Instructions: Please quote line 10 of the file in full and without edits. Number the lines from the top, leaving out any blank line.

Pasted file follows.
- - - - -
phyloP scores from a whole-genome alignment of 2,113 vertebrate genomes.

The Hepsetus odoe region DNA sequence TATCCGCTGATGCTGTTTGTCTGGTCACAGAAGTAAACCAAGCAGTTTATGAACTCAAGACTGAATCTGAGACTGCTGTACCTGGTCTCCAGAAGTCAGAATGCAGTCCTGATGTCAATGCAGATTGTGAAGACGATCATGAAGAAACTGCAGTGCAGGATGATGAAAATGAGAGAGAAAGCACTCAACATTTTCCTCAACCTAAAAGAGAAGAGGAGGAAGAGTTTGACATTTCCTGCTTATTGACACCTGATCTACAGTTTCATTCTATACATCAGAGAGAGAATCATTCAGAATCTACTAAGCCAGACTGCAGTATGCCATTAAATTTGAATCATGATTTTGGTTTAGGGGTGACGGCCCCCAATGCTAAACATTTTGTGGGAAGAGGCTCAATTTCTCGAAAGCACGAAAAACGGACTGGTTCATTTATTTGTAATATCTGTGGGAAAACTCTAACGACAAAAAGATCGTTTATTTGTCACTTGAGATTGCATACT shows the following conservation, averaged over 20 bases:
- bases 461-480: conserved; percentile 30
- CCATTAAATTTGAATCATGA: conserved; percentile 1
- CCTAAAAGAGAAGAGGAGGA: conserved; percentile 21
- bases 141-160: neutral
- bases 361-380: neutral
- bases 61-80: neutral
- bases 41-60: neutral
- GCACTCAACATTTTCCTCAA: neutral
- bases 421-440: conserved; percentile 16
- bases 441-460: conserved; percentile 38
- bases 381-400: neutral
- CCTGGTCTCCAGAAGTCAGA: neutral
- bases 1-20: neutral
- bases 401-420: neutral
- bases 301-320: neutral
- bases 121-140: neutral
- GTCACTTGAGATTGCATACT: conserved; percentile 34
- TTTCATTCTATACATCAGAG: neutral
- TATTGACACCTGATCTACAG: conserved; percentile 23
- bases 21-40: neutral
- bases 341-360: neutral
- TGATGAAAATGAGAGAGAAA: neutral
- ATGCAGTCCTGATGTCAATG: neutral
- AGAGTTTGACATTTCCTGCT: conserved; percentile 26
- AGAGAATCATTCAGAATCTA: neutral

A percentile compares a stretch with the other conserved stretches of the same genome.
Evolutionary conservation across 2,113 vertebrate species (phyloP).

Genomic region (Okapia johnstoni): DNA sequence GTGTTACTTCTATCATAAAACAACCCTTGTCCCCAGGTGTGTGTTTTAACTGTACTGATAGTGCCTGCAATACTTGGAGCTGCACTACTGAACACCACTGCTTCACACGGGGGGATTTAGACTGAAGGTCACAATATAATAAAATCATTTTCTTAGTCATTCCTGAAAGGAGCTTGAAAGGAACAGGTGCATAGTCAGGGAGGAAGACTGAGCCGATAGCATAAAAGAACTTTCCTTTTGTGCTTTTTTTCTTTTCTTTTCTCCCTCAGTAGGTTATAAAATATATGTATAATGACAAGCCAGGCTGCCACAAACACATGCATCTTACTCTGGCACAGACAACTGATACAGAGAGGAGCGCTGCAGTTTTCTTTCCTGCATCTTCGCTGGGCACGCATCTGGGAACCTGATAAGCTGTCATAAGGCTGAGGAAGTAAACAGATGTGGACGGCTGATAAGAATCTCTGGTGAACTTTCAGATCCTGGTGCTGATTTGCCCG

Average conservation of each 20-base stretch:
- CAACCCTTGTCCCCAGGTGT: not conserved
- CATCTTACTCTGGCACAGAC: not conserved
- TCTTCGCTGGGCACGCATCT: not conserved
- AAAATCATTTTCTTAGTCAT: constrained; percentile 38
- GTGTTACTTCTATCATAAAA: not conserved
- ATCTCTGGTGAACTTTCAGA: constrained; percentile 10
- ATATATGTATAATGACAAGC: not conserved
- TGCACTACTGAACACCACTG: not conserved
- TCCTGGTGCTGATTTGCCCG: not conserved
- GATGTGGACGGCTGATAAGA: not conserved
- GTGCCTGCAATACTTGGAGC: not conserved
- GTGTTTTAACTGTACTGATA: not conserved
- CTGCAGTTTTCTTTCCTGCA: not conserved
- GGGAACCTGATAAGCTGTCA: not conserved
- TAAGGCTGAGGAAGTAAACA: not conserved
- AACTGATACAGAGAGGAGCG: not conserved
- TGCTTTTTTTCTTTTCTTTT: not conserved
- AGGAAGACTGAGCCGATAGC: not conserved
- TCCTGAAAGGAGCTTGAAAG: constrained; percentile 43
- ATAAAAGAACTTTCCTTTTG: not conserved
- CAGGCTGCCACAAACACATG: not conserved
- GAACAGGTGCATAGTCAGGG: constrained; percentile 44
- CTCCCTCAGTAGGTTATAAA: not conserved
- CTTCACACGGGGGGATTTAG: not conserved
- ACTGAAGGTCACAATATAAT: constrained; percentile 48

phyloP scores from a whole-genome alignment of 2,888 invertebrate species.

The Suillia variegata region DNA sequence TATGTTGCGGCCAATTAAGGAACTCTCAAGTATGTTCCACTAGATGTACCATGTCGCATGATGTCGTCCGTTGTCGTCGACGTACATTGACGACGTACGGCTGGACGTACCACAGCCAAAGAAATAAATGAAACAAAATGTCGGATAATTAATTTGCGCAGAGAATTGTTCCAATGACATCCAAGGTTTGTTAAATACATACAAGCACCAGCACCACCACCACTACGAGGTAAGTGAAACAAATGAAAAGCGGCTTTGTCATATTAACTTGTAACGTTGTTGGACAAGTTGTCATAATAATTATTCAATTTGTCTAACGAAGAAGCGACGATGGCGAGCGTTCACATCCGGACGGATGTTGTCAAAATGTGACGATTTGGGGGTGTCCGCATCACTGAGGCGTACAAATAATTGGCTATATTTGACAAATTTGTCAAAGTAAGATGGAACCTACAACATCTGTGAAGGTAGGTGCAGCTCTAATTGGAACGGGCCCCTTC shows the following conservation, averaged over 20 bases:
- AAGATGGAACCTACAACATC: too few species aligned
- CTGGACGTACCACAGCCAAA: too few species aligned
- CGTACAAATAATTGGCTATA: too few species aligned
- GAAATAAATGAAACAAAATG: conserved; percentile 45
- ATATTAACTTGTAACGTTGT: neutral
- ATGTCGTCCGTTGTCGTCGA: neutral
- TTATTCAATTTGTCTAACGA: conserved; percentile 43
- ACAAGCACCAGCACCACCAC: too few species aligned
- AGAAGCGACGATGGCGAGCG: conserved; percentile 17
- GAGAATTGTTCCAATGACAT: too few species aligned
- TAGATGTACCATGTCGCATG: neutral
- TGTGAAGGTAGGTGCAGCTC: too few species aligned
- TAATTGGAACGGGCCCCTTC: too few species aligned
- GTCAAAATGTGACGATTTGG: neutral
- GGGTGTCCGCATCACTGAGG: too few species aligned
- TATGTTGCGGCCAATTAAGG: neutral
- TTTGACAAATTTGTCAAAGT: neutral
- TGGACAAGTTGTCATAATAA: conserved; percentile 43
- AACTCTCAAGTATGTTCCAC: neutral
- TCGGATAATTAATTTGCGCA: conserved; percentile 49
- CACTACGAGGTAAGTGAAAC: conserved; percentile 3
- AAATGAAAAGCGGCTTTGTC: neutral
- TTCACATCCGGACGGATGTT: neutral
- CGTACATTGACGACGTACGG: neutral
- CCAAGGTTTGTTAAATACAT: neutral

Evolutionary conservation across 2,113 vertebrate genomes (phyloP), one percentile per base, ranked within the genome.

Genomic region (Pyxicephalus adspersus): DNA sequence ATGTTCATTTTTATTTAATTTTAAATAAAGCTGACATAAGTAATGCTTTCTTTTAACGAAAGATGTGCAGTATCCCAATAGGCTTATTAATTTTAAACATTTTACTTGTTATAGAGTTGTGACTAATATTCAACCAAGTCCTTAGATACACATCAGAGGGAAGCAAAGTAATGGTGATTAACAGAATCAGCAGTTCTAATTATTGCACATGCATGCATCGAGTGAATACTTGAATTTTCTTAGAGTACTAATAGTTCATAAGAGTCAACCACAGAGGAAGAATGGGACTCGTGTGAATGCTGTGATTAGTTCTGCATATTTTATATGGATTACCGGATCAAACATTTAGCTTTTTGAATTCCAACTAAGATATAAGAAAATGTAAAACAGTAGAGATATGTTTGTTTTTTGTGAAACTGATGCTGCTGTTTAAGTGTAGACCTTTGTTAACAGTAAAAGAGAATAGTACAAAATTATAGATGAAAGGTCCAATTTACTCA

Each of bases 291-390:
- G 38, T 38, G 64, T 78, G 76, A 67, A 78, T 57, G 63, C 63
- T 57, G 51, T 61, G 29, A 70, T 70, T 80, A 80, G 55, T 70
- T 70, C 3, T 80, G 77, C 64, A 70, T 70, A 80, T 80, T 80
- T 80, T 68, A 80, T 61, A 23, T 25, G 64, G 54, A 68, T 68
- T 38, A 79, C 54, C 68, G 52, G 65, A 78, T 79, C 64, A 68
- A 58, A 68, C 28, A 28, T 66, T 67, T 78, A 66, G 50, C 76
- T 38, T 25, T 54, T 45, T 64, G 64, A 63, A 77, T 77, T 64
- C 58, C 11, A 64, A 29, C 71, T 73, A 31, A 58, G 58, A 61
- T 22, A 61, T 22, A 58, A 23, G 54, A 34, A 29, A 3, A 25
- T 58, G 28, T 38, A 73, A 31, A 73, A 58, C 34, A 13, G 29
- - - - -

- GCACTCAACATTTTCCTCAA: neutral